Highlighted by a 2 percent pay raise, Hanover County Public Schools has a budget for next year.
The county School Board Tuesday night adopted a $202.9 million budget for fiscal 2019, which includes a $3 million bump in the school division’s capital improvement fund with $10 million slated for infrastructure improvements. The budget also includes a raise for all employees and more slots for students at a regional school in Richmond focused on computer science.
The budget was adopted unanimously, the same result of the board’s original February budget approval. No board members had questions or comments before the vote.
With the budget approval, the school system will have a $185 million operating budget next year. Employees will receive a 2 percent raise and the division will also add several school counselors, two behavioral interventionists, an English as a Second Language teacher, a special education teacher, a bus driver and a special education bus assistant.
It also covers the continuation of the division’s five-year technology plan, which includes two instructional technology resource teachers, a technology support position and laptops for all elementary and high school teachers.
The general fund budget allocates money for eight more slots — 16 total — to CodeRVA, a regional school based in Richmond that’s focused on computer science. The school, now finishing up its first year, is being closely watched by education experts as an example of regional cooperation, education innovation and a diverse student body. A total of 13 localities send students to the school.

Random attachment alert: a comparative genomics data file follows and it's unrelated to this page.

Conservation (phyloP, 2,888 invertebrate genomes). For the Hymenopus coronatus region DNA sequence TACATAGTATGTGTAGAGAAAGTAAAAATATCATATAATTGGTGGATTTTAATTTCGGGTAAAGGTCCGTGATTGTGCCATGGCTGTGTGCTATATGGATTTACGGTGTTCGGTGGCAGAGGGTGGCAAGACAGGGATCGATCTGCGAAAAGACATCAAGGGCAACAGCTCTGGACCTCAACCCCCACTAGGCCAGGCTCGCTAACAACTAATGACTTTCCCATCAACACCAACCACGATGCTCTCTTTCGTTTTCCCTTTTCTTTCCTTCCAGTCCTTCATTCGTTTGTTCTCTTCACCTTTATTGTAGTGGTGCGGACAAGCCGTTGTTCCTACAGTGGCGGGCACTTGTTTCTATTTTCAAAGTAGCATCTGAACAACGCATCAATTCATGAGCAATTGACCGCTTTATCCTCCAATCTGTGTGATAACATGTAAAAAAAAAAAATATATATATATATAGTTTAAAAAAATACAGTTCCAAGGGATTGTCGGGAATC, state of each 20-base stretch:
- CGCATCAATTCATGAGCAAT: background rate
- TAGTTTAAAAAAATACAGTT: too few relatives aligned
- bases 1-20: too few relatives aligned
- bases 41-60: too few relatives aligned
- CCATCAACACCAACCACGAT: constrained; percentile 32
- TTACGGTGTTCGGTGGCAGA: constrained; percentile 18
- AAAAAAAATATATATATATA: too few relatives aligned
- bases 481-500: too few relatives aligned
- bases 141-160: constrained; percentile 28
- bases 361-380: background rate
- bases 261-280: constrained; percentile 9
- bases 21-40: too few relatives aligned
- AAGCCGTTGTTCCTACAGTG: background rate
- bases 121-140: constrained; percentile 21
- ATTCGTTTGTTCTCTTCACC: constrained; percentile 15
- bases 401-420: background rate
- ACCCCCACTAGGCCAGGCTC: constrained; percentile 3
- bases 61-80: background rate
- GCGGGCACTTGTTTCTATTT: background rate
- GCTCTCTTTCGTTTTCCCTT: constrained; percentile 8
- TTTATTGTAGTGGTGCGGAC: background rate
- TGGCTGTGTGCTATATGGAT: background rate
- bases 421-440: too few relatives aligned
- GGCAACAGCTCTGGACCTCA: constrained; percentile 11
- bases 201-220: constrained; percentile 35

The Hanover schools capital improvement plan will fund renovations of the auditoriums at Lee-Davis High School and Patrick Henry High School, along with other projects throughout the division.
Thursday’s action concludes a monthslong process that first started when Superintendent Michael Gill introduced the administration’s budget proposal in January, with the School Board’s approval coming less than a month later on Feb. 13.
The county Board of Supervisors adopted its budget April 11 and like the rest of the state, the school division had its eyes on state legislators, who didn’t approve a budget until the end of May.
In the end, the approved state budget, which included Medicaid expansion, resulted in a $193,000 bump in the state allotment to Hanover schools. Nearly every school division in the state will get more state money because of Medicaid expansion.
The Hanover Board of Supervisors must approve that extra money before it’s added to the school system’s budget.
While Tuesday’s vote concludes this year’s budget process for the School Board, the school division’s finances will again take center stage Wednesday. The board’s finance committee will meet at 3 p.m. Wednesday in the School Board Room at 200 Berkley St. in Ashland.